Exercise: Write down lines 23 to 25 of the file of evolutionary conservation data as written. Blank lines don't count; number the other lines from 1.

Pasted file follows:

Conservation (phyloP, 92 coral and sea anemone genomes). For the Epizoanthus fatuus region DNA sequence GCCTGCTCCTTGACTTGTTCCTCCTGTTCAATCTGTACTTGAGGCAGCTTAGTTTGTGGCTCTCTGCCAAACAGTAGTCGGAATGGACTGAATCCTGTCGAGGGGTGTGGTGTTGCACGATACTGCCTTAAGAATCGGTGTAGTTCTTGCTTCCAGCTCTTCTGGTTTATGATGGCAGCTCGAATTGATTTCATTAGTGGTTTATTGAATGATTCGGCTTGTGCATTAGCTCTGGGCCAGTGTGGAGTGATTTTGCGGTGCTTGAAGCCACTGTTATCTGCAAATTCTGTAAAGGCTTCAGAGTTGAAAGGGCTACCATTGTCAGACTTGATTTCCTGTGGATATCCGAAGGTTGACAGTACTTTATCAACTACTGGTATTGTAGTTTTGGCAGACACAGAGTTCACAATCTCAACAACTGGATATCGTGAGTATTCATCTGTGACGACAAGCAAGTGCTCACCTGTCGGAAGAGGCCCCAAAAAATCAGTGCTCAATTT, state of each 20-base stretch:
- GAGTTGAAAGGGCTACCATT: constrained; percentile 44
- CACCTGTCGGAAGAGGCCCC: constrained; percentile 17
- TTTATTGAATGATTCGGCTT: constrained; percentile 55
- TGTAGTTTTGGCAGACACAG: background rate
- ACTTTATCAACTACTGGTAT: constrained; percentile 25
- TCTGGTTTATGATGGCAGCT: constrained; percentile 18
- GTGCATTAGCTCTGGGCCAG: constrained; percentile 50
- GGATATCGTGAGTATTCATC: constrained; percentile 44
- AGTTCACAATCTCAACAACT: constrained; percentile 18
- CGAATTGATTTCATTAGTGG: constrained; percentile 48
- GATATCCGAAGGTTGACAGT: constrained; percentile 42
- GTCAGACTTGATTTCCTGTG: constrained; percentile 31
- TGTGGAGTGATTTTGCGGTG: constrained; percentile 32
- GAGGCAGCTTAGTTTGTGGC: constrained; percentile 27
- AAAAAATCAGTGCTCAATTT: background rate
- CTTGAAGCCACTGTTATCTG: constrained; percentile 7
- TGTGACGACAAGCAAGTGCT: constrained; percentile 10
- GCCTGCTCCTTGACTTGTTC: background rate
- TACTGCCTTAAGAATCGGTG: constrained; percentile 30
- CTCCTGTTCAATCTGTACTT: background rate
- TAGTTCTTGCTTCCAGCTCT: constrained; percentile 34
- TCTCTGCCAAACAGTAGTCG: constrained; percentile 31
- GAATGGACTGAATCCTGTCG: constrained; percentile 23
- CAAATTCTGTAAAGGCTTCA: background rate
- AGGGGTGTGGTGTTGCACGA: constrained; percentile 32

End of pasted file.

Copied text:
- TCTCTGCCAAACAGTAGTCG: constrained; percentile 31
- GAATGGACTGAATCCTGTCG: constrained; percentile 23
- CAAATTCTGTAAAGGCTTCA: background rate